Nick McClary (copy) (copy)

Nick McClary

Over the past two columns, I’ve reviewed a recent study covering the United States health care system. While health care can become divisive and political very quickly, my aim has been to provide an unbiased perspective of objective scientific evidence.

For those who haven’t read the previous two articles, I’d highly recommend checking them out on For a quick recap, the study we’re covering was published in 2018 in the Journal of the American Medical Association. The study compared the U.S. health care system in terms of costs, outcomes, structure, and more to 10 other developed, high-income countries. So, what were the findings?

While many Americans will proudly pronounce U.S. health care as the best in the world, the study found quite the opposite. Compared to other high-income countries, the U.S. spends nearly double per person on health care than the next closest country, and we have the WORST population health outcomes. That’s right. The U.S. ranked dead last in every health outcome except for two in the study (one of which we were second to last) despite spending nearly twice as much on health care. These health outcomes included things such as life expectancy, quality adjusted life expectancy, infant mortality (death rate), maternal mortality, and more.

I previously described three reasons why we spend so much more. First, we spend far more on administrative costs than other countries (8 percent versus 1 to 3 percent in the other studied countries). Second, we spend twice as much for the same pharmaceuticals as other countries. And lastly, doctors and nurses simply make more in the U.S. than in other countries. It’s not fair to say that they should make less, however, because other countries have more extensive social programs that cover education, health care, and more, which makes it hard to draw exact comparisons regarding pay.

Since we’ve covered the three areas of significant various costs in U.S. health care compared to other high-income countries, let’s now look at why we have some of the poorest outcomes.

The first thing that stands out is our population health insurance rate. All other countries in the study had an insurance rate of 99.8 percent or higher. Seven of the 20 had 100 percent of their population covered. The U.S. only had 90 percent. All other countries had mandatory or compulsory national health insurance requirements, meaning some countries require health care by law while others require a steep penalty (much steeper than Obamacare originally set) if you do not have coverage.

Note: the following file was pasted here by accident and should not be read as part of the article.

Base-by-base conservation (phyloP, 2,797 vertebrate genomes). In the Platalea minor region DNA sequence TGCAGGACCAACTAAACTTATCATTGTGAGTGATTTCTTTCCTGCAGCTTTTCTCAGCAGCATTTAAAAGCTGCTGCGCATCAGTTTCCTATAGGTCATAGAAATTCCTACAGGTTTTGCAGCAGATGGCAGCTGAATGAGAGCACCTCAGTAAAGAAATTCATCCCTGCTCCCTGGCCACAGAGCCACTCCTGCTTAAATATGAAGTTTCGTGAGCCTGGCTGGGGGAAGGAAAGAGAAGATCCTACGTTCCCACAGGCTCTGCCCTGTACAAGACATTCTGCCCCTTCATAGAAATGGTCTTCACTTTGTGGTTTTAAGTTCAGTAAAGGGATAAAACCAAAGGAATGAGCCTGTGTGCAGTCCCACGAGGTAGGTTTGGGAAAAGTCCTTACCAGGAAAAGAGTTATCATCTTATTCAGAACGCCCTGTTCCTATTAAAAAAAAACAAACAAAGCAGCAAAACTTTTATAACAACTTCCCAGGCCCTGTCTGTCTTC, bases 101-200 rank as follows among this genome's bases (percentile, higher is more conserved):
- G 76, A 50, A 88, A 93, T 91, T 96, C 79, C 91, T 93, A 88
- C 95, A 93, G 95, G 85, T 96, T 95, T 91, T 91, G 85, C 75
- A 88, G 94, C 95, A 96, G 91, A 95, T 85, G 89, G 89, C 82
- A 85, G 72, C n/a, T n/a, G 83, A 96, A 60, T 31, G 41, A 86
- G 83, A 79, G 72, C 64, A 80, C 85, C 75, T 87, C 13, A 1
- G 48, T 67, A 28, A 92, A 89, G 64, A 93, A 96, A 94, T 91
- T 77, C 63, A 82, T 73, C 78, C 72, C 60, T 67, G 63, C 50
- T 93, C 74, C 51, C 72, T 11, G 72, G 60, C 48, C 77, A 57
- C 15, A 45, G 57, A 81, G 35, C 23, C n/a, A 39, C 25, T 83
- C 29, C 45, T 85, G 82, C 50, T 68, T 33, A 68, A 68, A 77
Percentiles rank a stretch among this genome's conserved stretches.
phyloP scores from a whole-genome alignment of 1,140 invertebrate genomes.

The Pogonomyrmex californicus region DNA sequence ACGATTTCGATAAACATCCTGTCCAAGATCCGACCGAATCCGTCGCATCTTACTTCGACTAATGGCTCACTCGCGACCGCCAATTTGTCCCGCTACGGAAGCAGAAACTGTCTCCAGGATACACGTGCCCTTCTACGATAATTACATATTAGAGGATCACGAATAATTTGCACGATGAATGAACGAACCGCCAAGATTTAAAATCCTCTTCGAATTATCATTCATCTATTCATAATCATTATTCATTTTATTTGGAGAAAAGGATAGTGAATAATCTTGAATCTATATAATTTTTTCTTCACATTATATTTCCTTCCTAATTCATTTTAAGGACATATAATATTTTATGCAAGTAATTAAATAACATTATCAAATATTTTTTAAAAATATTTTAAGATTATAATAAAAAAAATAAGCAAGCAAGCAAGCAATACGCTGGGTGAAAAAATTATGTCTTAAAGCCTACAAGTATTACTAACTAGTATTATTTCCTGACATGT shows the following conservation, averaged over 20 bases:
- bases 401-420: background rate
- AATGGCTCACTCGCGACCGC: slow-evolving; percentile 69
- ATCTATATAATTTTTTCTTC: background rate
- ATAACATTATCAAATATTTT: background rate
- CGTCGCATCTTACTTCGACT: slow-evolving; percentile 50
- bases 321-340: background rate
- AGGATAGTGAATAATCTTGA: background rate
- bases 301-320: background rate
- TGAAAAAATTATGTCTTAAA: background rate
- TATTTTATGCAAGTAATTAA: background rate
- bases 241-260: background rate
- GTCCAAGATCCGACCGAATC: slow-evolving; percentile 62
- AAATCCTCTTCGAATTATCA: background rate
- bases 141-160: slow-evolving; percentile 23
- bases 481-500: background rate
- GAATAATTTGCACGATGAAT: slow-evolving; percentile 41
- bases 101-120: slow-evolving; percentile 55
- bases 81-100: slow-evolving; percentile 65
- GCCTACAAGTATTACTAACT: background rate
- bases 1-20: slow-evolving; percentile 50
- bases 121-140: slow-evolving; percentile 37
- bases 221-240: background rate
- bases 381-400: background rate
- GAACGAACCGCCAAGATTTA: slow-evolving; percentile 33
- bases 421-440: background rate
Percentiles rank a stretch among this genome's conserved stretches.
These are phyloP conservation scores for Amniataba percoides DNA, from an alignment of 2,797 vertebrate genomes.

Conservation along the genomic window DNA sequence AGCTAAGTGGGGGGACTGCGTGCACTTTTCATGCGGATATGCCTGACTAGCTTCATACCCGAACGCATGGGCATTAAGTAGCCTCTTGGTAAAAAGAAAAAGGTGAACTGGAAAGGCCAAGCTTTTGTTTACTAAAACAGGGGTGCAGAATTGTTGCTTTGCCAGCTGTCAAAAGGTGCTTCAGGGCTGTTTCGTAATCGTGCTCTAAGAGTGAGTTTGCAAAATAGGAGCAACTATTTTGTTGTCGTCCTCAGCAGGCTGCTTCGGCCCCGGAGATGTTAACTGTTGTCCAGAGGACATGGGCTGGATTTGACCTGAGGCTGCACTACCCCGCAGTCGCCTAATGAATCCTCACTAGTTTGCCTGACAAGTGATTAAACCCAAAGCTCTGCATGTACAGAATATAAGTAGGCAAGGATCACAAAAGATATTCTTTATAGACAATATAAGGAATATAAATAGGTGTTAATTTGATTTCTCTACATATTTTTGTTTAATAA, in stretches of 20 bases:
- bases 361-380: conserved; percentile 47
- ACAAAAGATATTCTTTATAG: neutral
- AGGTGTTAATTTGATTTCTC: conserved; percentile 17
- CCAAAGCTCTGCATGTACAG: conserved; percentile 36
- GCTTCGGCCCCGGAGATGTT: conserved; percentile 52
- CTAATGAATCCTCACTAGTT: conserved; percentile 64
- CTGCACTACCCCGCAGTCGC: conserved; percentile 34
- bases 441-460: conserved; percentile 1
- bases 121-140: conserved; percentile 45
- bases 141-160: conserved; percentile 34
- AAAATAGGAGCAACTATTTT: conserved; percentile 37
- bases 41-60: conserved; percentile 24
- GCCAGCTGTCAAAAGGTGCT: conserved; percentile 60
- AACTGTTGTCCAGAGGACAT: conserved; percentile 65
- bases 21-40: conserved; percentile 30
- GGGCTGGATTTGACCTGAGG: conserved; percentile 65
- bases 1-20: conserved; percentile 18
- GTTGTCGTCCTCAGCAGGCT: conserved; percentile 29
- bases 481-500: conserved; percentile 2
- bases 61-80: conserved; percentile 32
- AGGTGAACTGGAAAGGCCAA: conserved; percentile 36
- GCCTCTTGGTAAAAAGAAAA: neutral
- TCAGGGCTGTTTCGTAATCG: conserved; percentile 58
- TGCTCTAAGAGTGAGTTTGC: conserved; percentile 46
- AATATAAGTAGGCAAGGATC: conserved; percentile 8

While we can assume that the 10 percent who were uninsured likely went without needed health care at some point during the study period, that doesn’t tell the whole story. The U.S. also led all countries in “unmet need” metrics such as missing a health care appointment because of cost. In addition to the uninsured population, there’s a high percentage of under-insured people in the U.S. who can’t afford their health care despite having insurance.

While not related directly to outcomes, it’s also interesting to note that the U.S. population had the least confidence in the health care system. When asked if their respective health care system “works well,” 60 percent of Germans surveyed agreed with that statement. Canada was the second lowest country at 35 percent. Of course, the U.S. was dead last at 19 percent. However, 55 percent of Canadians surveyed felt “fundamental changes” were needed to their health care system while 53 percent of Americans surveyed felt that way about ours.

Now, it’s also important to point out that the U.S. population is different than in other countries. The U.S. had the highest percentage of overweight people at 70.1 percent. However, Australia, the U.K., and Canada were all right behind the U.S. with 60 percent or greater of their respective populations being overweight. On the other hand, the U.S. had the second lowest smoking rate and was in the lower half of alcohol consumption, both of which swing in favor of the U.S. having better health. Yet the U.S. still ranked dead last on the majority of health outcomes.

Whether you agree with it, it appears the current system of the U.S. is simply outperformed on a population level by the other high-income countries with universal health coverage and single payer systems. However, does that mean the U.S. doesn’t have the best health care in the world? Well, it all depends on your perspective and who you are. Or perhaps more accurately put, it depends on how much money you have. Check back at my next column as I give my concluding thoughts on this study.

Nick McClary earned his doctor of physical therapy from the University of Tennessee. He also holds a masters in business administration. He was born and raised in Georgetown, lives in Pawleys Island, and works in Murrells Inlet. Send him your health and fitness questions at: